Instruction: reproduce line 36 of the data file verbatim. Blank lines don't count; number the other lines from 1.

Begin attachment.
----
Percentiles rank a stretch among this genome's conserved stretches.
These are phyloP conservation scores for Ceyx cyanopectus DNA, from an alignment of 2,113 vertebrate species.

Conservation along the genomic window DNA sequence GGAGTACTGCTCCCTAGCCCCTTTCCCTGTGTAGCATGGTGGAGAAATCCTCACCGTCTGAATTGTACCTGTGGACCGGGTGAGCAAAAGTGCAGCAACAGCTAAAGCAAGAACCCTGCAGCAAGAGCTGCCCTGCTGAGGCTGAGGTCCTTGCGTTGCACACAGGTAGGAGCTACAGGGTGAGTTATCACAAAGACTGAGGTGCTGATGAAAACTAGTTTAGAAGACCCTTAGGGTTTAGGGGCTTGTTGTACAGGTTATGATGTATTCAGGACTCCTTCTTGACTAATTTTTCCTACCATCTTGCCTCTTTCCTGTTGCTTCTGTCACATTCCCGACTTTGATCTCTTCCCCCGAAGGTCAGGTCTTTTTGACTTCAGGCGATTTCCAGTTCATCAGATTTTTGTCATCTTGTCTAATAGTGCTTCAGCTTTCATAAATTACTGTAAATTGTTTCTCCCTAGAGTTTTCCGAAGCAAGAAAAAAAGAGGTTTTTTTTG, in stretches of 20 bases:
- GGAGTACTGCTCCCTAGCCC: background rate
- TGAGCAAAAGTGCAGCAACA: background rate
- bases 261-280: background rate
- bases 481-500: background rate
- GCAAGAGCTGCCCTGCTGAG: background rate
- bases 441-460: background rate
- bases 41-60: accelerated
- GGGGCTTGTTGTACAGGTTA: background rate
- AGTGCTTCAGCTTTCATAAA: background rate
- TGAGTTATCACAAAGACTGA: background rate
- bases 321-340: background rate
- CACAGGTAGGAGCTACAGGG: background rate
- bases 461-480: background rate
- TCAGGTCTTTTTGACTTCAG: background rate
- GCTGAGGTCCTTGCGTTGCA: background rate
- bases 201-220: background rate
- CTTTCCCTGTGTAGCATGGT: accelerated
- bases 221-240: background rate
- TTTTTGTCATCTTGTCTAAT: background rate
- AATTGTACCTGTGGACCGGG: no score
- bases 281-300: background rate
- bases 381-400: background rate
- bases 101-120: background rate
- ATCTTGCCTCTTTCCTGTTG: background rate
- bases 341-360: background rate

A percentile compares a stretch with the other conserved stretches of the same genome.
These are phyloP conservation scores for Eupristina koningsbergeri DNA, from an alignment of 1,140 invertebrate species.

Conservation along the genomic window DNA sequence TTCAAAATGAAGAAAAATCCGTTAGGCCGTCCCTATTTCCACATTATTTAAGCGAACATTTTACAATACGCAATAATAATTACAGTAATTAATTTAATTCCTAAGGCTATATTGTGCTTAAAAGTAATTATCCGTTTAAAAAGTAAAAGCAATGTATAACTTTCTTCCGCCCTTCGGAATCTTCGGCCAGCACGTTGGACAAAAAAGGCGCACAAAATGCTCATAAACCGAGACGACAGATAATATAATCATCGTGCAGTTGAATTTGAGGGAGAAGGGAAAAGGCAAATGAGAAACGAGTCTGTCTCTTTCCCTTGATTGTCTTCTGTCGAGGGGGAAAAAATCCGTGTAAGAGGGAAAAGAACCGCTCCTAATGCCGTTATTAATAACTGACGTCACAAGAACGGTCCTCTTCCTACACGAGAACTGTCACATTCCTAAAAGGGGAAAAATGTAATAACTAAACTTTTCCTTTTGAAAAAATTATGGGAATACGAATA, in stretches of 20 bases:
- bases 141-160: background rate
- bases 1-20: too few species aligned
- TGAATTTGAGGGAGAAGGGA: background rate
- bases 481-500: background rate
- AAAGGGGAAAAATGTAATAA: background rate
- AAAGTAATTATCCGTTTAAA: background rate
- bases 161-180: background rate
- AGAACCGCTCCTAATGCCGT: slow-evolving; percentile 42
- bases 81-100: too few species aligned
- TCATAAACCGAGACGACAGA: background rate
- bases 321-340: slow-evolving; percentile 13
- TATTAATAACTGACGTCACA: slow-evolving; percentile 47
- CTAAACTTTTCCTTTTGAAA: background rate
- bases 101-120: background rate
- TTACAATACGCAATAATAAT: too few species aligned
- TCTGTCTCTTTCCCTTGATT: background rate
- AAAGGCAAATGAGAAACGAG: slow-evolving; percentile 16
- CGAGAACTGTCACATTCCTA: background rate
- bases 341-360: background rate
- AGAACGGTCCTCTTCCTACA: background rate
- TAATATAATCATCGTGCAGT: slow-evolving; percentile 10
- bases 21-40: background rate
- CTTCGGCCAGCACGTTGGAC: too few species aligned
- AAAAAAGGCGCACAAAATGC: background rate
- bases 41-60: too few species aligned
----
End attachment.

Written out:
- AAAGGGGAAAAATGTAATAA: background rate